Ostium Primum Atrial Septal Defects Clinical Presentation

Updated: Aug 08, 2017
  • Author: Shannon M Rivenes, MD; Chief Editor: Syamasundar Rao Patnana, MD  more...
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Presentation

History

Children with smaller ostium primum atrial septal defects (ASDs) and little or no mitral regurgitation or left ventricle-to-right atrium shunting are usually asymptomatic. Those with significant pulmonary overcirculation and/or significant mitral regurgitation tend to present in infancy with congestive heart failure (CHF). Tachypnea and tachycardia are noted at rest and are exacerbated with crying or exertion. Feeding is accompanied by dyspnea, diaphoresis, and an increased work of breathing. The combination of feeding difficulties and increased metabolic demands results in failure to thrive, which may be severe and/or intractable.

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Physical Examination

Characteristic features of trisomy 21 may be detected, such as hypotonia and hyperflexibility, and include the following:

  • Short, flat nose with a flat nasal bridge

  • Oblique palpebral fissures

  • Abundant neck skin

  • Large and protuberant tongue

  • Short, broad hands with a shorter fifth finger (clinodactyly)

  • Simian crease

  • Inner epicanthal fold extending onto the lower lid

  • Brushfield spots (speckled iris)

Infants and children with partial atrioventricular (AV) septal defects and significant mitral regurgitation have poor development and are tachypneic and tachycardic at rest. A hyperinflated thorax, bulging precordium, and Harrison grooves are often present. Most children, however, have a milder degree of mitral regurgitation and, in general, appear normally developed and thriving on examination.

The cardiac examination in isolated ostium primum atrial septal defects (ASDs) or partial AV canal defects with minimal mitral regurgitation is similar to that in other forms of ASDs. Patients typically have an increased right ventricular impulse secondary to volume overload. The first heart sound is normal. The second heart sound is fixed or at least widely split. A systolic ejection murmur is heard loudest at the upper left sternal border, with radiation to both lung fields. A click is not present. A tricuspid mid-diastolic rumble is present in children with larger shunts (pulmonary-to-systemic flow ratio >2:1) and is appreciated at the lower left sternal border.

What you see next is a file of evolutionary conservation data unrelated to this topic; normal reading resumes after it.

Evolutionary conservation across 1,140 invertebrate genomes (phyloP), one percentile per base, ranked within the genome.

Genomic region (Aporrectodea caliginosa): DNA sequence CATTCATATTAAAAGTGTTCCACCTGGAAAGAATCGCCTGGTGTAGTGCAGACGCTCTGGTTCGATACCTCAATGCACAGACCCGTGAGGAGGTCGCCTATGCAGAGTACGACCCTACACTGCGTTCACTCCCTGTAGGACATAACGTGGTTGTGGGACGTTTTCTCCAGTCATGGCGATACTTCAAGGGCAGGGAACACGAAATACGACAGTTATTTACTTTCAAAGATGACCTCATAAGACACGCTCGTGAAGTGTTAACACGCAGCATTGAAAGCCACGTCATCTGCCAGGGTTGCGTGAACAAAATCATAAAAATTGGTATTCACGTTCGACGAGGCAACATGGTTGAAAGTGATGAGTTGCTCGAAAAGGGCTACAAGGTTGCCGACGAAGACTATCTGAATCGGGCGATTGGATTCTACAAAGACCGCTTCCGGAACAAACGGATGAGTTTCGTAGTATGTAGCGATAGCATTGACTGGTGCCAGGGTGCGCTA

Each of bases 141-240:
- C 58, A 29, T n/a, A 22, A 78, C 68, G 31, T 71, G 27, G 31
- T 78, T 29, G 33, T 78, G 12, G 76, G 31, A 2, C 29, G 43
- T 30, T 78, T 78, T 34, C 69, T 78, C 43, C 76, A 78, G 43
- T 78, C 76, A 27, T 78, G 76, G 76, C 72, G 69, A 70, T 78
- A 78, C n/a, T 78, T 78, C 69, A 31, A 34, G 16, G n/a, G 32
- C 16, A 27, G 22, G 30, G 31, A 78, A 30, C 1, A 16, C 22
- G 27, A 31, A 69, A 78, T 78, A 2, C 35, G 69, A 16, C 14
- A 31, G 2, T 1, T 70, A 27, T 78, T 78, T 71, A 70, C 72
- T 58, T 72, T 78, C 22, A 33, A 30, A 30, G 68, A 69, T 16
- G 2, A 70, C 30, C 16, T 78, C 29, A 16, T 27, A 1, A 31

The murmur of mitral insufficiency is typically high pitched, holosystolic, and loudest at the apex. The murmur usually radiates to the axilla but may sometimes radiate preferentially to the sternal edge secondary to streaming of the regurgitant flow across the atrial septum.

If pulmonary hypertension is present, significant changes are noted in the physical examination. The pulmonary component of the second heart sound becomes loud. The splitting of the second heart sound narrows and eventually may become single. The diastolic tricuspid rumble disappears. A holosystolic murmur of tricuspid regurgitation becomes noticeable as the right ventricle dilates. This murmur is usually loudest at the lower left sternal border and becomes higher pitched as the right ventricular pressure increases. A short midsystolic murmur may be present secondary to flow into a dilated pulmonary artery. A Graham-Steell pulmonary insufficiency murmur may be appreciated as an early diastolic decrescendo murmur at the mid left sternal border.

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